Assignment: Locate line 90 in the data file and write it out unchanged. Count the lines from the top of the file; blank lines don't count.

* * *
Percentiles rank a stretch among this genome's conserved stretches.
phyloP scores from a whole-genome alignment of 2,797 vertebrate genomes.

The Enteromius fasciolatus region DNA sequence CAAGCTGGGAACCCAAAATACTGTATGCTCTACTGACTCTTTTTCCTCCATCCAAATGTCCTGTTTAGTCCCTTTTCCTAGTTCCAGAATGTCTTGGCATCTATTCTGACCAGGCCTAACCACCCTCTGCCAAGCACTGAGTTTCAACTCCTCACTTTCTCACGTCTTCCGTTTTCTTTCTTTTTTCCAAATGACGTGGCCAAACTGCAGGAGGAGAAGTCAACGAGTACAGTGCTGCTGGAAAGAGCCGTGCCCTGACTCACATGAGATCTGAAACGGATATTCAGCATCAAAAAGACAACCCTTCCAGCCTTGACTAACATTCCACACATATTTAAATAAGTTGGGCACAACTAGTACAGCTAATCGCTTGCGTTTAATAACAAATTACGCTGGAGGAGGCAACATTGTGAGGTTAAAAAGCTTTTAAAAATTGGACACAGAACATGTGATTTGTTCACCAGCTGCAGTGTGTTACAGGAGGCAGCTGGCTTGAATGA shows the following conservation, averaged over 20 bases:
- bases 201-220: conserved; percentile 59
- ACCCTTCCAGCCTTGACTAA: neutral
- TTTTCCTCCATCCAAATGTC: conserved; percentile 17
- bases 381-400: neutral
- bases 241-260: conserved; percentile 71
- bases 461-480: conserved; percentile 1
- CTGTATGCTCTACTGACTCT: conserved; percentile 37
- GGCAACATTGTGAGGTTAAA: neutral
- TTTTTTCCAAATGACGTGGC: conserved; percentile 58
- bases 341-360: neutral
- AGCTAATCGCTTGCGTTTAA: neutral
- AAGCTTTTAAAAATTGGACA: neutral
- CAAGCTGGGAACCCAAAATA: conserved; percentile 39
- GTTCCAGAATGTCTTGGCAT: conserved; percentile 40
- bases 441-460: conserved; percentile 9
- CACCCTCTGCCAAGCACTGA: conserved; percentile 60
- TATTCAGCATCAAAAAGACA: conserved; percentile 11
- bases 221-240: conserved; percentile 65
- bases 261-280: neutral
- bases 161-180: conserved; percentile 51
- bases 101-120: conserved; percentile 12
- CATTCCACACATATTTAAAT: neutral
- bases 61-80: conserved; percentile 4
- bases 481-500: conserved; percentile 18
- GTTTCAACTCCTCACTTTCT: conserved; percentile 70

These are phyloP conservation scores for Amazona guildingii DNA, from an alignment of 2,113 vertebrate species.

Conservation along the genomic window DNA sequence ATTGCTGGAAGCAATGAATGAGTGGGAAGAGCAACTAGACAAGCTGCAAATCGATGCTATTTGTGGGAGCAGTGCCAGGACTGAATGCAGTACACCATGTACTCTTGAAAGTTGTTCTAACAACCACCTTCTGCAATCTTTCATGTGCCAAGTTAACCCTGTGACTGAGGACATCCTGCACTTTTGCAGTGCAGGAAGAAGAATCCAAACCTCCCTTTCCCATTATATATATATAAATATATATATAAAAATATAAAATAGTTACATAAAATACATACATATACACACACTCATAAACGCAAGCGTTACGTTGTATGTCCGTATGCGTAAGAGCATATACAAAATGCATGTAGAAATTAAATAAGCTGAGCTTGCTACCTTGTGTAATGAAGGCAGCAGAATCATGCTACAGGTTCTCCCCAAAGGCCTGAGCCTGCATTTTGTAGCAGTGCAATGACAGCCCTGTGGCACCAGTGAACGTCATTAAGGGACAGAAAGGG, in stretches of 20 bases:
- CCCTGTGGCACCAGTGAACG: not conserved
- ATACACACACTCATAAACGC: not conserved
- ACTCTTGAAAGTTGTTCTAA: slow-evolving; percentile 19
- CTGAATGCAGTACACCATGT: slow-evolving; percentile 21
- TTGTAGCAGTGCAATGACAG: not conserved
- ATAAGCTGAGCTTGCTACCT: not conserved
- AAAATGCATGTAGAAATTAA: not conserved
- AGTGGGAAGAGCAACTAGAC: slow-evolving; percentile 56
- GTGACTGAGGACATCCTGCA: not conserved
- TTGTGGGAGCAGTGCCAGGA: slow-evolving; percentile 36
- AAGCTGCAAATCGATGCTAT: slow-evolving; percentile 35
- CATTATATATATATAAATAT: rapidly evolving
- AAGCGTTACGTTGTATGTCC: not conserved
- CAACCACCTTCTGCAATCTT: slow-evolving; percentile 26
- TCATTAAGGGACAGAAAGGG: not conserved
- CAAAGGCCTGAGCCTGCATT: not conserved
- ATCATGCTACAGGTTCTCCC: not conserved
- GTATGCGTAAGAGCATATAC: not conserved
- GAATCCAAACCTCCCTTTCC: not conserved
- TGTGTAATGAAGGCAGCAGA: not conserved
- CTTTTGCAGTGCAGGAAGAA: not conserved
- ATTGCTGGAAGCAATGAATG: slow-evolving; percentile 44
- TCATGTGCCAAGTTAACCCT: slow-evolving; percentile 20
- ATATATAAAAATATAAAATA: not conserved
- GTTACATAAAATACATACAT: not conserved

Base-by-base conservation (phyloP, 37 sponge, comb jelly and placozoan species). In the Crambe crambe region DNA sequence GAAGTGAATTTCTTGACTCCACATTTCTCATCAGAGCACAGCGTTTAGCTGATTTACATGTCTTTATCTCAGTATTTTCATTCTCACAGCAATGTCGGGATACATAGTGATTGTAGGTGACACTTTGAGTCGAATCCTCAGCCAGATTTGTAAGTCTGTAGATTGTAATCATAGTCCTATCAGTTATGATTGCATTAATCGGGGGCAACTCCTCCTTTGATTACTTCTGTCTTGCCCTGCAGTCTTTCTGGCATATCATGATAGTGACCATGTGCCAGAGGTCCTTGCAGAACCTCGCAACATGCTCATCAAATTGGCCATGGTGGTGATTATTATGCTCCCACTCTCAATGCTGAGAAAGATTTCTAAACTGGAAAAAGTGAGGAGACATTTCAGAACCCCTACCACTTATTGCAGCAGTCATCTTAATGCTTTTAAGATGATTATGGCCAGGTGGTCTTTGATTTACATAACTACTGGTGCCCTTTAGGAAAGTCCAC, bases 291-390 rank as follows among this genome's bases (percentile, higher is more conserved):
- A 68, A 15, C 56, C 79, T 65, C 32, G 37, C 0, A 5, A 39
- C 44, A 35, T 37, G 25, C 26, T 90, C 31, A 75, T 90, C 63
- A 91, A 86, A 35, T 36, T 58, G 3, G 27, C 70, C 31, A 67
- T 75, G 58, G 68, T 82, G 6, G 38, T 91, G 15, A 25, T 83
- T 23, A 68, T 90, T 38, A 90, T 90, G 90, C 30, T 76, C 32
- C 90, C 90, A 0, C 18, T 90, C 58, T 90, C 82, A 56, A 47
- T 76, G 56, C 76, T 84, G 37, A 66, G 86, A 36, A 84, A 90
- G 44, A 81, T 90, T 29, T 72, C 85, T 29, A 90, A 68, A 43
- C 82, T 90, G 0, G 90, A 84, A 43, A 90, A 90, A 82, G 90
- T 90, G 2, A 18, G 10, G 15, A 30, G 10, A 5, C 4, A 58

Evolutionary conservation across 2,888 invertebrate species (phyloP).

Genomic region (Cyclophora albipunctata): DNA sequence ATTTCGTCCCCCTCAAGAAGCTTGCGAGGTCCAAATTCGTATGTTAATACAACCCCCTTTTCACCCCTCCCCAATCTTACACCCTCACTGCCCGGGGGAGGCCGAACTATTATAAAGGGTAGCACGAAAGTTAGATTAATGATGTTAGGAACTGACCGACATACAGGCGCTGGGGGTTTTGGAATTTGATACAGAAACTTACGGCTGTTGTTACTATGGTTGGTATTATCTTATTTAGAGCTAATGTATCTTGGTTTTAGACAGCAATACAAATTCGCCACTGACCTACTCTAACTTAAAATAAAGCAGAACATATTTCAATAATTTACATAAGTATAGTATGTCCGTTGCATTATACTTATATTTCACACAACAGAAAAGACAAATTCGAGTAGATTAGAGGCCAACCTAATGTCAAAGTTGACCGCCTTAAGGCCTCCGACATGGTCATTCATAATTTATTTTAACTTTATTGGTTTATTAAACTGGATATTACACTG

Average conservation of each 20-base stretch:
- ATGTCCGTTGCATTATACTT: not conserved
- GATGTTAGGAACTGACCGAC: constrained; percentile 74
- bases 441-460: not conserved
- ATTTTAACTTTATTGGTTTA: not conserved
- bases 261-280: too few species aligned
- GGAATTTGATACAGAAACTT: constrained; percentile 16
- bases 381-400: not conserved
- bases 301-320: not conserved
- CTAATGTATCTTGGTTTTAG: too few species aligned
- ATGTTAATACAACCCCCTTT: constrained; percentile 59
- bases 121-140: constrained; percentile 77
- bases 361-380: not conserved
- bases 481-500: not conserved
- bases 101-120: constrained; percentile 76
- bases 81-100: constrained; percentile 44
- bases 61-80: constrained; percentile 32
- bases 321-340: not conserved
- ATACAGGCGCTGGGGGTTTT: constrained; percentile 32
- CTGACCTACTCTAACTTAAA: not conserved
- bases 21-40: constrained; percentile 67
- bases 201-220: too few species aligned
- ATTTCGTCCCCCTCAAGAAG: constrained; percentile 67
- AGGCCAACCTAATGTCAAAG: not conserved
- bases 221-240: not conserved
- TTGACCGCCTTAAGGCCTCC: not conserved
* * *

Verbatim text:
- bases 201-220: too few species aligned